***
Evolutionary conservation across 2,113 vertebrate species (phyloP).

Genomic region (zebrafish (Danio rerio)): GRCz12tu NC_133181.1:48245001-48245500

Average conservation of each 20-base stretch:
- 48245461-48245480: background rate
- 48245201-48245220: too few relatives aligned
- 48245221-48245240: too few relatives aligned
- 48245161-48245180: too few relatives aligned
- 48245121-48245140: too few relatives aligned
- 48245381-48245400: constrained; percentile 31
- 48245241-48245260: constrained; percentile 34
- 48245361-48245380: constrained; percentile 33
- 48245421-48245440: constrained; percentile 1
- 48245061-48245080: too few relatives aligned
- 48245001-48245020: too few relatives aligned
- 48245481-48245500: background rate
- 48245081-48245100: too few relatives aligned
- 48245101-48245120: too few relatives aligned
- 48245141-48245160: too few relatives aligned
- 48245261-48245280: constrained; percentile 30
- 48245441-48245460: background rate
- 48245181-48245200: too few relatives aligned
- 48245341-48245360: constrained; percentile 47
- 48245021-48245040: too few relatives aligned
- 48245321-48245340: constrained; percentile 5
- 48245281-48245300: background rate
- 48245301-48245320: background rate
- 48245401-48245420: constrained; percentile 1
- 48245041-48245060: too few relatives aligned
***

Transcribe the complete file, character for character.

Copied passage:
Evolutionary conservation across 2,113 vertebrate species (phyloP).

Genomic region (zebrafish (Danio rerio)): GRCz12tu NC_133181.1:48245001-48245500

Average conservation of each 20-base stretch:
- 48245461-48245480: background rate
- 48245201-48245220: too few relatives aligned
- 48245221-48245240: too few relatives aligned
- 48245161-48245180: too few relatives aligned
- 48245121-48245140: too few relatives aligned
- 48245381-48245400: constrained; percentile 31
- 48245241-48245260: constrained; percentile 34
- 48245361-48245380: constrained; percentile 33
- 48245421-48245440: constrained; percentile 1
- 48245061-48245080: too few relatives aligned
- 48245001-48245020: too few relatives aligned
- 48245481-48245500: background rate
- 48245081-48245100: too few relatives aligned
- 48245101-48245120: too few relatives aligned
- 48245141-48245160: too few relatives aligned
- 48245261-48245280: constrained; percentile 30
- 48245441-48245460: background rate
- 48245181-48245200: too few relatives aligned
- 48245341-48245360: constrained; percentile 47
- 48245021-48245040: too few relatives aligned
- 48245321-48245340: constrained; percentile 5
- 48245281-48245300: background rate
- 48245301-48245320: background rate
- 48245401-48245420: constrained; percentile 1
- 48245041-48245060: too few relatives aligned